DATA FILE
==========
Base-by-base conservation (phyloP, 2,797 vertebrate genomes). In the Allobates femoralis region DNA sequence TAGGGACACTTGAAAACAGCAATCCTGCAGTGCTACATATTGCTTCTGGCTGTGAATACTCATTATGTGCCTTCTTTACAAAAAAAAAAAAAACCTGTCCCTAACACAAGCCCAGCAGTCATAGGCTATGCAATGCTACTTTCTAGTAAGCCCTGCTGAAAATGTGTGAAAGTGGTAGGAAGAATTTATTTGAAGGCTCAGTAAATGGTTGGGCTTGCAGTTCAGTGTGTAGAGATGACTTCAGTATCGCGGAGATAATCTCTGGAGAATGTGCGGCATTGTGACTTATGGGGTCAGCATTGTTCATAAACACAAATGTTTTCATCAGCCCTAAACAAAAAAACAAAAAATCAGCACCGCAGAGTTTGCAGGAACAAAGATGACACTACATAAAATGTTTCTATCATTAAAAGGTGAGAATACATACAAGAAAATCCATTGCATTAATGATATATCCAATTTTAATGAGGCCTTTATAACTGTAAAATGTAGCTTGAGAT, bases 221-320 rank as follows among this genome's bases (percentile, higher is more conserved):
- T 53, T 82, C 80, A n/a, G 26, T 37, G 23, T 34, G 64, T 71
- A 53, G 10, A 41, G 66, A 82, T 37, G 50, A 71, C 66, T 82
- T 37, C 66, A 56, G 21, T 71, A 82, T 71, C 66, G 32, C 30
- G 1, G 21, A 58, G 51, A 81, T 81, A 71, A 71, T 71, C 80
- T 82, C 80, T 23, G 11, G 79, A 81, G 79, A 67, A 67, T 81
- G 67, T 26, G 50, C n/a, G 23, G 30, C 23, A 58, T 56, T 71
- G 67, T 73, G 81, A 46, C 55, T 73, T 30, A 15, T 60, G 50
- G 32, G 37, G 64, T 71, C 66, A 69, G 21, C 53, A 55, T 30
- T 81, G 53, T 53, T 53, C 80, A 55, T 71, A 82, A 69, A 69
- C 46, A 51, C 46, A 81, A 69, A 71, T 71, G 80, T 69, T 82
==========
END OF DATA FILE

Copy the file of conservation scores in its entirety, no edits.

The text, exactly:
Base-by-base conservation (phyloP, 2,797 vertebrate genomes). In the Allobates femoralis region DNA sequence TAGGGACACTTGAAAACAGCAATCCTGCAGTGCTACATATTGCTTCTGGCTGTGAATACTCATTATGTGCCTTCTTTACAAAAAAAAAAAAAACCTGTCCCTAACACAAGCCCAGCAGTCATAGGCTATGCAATGCTACTTTCTAGTAAGCCCTGCTGAAAATGTGTGAAAGTGGTAGGAAGAATTTATTTGAAGGCTCAGTAAATGGTTGGGCTTGCAGTTCAGTGTGTAGAGATGACTTCAGTATCGCGGAGATAATCTCTGGAGAATGTGCGGCATTGTGACTTATGGGGTCAGCATTGTTCATAAACACAAATGTTTTCATCAGCCCTAAACAAAAAAACAAAAAATCAGCACCGCAGAGTTTGCAGGAACAAAGATGACACTACATAAAATGTTTCTATCATTAAAAGGTGAGAATACATACAAGAAAATCCATTGCATTAATGATATATCCAATTTTAATGAGGCCTTTATAACTGTAAAATGTAGCTTGAGAT, bases 221-320 rank as follows among this genome's bases (percentile, higher is more conserved):
- T 53, T 82, C 80, A n/a, G 26, T 37, G 23, T 34, G 64, T 71
- A 53, G 10, A 41, G 66, A 82, T 37, G 50, A 71, C 66, T 82
- T 37, C 66, A 56, G 21, T 71, A 82, T 71, C 66, G 32, C 30
- G 1, G 21, A 58, G 51, A 81, T 81, A 71, A 71, T 71, C 80
- T 82, C 80, T 23, G 11, G 79, A 81, G 79, A 67, A 67, T 81
- G 67, T 26, G 50, C n/a, G 23, G 30, C 23, A 58, T 56, T 71
- G 67, T 73, G 81, A 46, C 55, T 73, T 30, A 15, T 60, G 50
- G 32, G 37, G 64, T 71, C 66, A 69, G 21, C 53, A 55, T 30
- T 81, G 53, T 53, T 53, C 80, A 55, T 71, A 82, A 69, A 69
- C 46, A 51, C 46, A 81, A 69, A 71, T 71, G 80, T 69, T 82